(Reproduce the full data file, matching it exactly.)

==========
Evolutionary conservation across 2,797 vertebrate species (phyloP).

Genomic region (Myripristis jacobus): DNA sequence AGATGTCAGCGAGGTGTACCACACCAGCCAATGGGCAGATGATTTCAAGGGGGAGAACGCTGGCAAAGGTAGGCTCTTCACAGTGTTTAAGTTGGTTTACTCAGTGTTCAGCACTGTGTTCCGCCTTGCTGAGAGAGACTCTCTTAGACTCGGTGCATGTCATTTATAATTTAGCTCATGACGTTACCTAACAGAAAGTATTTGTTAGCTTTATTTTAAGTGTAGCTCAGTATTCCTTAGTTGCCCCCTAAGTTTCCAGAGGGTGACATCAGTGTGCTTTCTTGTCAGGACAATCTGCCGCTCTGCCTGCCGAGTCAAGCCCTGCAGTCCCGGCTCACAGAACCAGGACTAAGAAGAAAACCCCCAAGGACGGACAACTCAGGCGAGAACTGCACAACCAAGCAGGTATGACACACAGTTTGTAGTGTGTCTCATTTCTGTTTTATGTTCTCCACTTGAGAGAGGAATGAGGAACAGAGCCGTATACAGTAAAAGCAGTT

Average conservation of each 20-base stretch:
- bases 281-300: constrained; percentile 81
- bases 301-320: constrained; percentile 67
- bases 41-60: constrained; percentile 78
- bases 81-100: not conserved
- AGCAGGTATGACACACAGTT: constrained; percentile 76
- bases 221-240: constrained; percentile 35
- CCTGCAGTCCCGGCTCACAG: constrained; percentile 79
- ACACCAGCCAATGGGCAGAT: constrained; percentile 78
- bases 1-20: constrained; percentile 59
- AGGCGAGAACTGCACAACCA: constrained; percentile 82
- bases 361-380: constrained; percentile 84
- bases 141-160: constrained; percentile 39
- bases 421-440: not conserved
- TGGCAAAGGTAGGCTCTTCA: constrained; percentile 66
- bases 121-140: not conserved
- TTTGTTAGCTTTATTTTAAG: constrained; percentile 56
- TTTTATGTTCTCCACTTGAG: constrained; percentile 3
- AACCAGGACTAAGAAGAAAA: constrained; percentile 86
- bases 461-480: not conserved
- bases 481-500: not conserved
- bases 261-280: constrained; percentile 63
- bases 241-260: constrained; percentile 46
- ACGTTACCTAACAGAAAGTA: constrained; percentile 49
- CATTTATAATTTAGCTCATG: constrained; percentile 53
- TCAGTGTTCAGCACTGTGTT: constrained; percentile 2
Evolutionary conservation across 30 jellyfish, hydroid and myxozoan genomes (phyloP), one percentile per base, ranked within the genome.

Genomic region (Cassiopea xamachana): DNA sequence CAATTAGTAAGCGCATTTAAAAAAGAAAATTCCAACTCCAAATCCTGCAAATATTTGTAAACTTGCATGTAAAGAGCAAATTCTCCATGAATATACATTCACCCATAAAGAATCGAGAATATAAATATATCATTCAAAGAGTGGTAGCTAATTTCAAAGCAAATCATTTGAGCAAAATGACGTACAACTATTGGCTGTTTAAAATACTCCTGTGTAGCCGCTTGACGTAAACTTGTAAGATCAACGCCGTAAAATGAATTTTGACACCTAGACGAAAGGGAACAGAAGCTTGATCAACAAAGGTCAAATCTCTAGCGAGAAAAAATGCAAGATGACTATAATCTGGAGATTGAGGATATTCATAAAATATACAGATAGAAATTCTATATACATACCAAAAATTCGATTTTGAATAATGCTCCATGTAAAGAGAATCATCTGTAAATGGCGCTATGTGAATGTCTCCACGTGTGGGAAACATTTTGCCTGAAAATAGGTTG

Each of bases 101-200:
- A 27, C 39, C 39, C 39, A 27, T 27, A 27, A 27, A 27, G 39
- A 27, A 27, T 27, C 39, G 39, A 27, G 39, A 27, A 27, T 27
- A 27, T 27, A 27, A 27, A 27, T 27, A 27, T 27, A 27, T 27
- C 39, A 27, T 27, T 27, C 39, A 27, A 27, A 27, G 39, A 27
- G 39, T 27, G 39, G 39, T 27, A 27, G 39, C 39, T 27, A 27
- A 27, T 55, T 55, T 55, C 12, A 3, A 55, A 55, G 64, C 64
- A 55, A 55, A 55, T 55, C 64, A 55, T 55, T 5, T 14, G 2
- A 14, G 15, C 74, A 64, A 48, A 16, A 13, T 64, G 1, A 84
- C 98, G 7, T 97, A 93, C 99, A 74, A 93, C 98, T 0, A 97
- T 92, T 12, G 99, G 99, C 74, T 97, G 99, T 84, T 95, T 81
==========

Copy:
Evolutionary conservation across 2,797 vertebrate species (phyloP).

Genomic region (Myripristis jacobus): DNA sequence AGATGTCAGCGAGGTGTACCACACCAGCCAATGGGCAGATGATTTCAAGGGGGAGAACGCTGGCAAAGGTAGGCTCTTCACAGTGTTTAAGTTGGTTTACTCAGTGTTCAGCACTGTGTTCCGCCTTGCTGAGAGAGACTCTCTTAGACTCGGTGCATGTCATTTATAATTTAGCTCATGACGTTACCTAACAGAAAGTATTTGTTAGCTTTATTTTAAGTGTAGCTCAGTATTCCTTAGTTGCCCCCTAAGTTTCCAGAGGGTGACATCAGTGTGCTTTCTTGTCAGGACAATCTGCCGCTCTGCCTGCCGAGTCAAGCCCTGCAGTCCCGGCTCACAGAACCAGGACTAAGAAGAAAACCCCCAAGGACGGACAACTCAGGCGAGAACTGCACAACCAAGCAGGTATGACACACAGTTTGTAGTGTGTCTCATTTCTGTTTTATGTTCTCCACTTGAGAGAGGAATGAGGAACAGAGCCGTATACAGTAAAAGCAGTT

Average conservation of each 20-base stretch:
- bases 281-300: constrained; percentile 81
- bases 301-320: constrained; percentile 67
- bases 41-60: constrained; percentile 78
- bases 81-100: not conserved
- AGCAGGTATGACACACAGTT: constrained; percentile 76
- bases 221-240: constrained; percentile 35
- CCTGCAGTCCCGGCTCACAG: constrained; percentile 79
- ACACCAGCCAATGGGCAGAT: constrained; percentile 78
- bases 1-20: constrained; percentile 59
- AGGCGAGAACTGCACAACCA: constrained; percentile 82
- bases 361-380: constrained; percentile 84
- bases 141-160: constrained; percentile 39
- bases 421-440: not conserved
- TGGCAAAGGTAGGCTCTTCA: constrained; percentile 66
- bases 121-140: not conserved
- TTTGTTAGCTTTATTTTAAG: constrained; percentile 56
- TTTTATGTTCTCCACTTGAG: constrained; percentile 3
- AACCAGGACTAAGAAGAAAA: constrained; percentile 86
- bases 461-480: not conserved
- bases 481-500: not conserved
- bases 261-280: constrained; percentile 63
- bases 241-260: constrained; percentile 46
- ACGTTACCTAACAGAAAGTA: constrained; percentile 49
- CATTTATAATTTAGCTCATG: constrained; percentile 53
- TCAGTGTTCAGCACTGTGTT: constrained; percentile 2
Evolutionary conservation across 30 jellyfish, hydroid and myxozoan genomes (phyloP), one percentile per base, ranked within the genome.

Genomic region (Cassiopea xamachana): DNA sequence CAATTAGTAAGCGCATTTAAAAAAGAAAATTCCAACTCCAAATCCTGCAAATATTTGTAAACTTGCATGTAAAGAGCAAATTCTCCATGAATATACATTCACCCATAAAGAATCGAGAATATAAATATATCATTCAAAGAGTGGTAGCTAATTTCAAAGCAAATCATTTGAGCAAAATGACGTACAACTATTGGCTGTTTAAAATACTCCTGTGTAGCCGCTTGACGTAAACTTGTAAGATCAACGCCGTAAAATGAATTTTGACACCTAGACGAAAGGGAACAGAAGCTTGATCAACAAAGGTCAAATCTCTAGCGAGAAAAAATGCAAGATGACTATAATCTGGAGATTGAGGATATTCATAAAATATACAGATAGAAATTCTATATACATACCAAAAATTCGATTTTGAATAATGCTCCATGTAAAGAGAATCATCTGTAAATGGCGCTATGTGAATGTCTCCACGTGTGGGAAACATTTTGCCTGAAAATAGGTTG

Each of bases 101-200:
- A 27, C 39, C 39, C 39, A 27, T 27, A 27, A 27, A 27, G 39
- A 27, A 27, T 27, C 39, G 39, A 27, G 39, A 27, A 27, T 27
- A 27, T 27, A 27, A 27, A 27, T 27, A 27, T 27, A 27, T 27
- C 39, A 27, T 27, T 27, C 39, A 27, A 27, A 27, G 39, A 27
- G 39, T 27, G 39, G 39, T 27, A 27, G 39, C 39, T 27, A 27
- A 27, T 55, T 55, T 55, C 12, A 3, A 55, A 55, G 64, C 64
- A 55, A 55, A 55, T 55, C 64, A 55, T 55, T 5, T 14, G 2
- A 14, G 15, C 74, A 64, A 48, A 16, A 13, T 64, G 1, A 84
- C 98, G 7, T 97, A 93, C 99, A 74, A 93, C 98, T 0, A 97
- T 92, T 12, G 99, G 99, C 74, T 97, G 99, T 84, T 95, T 81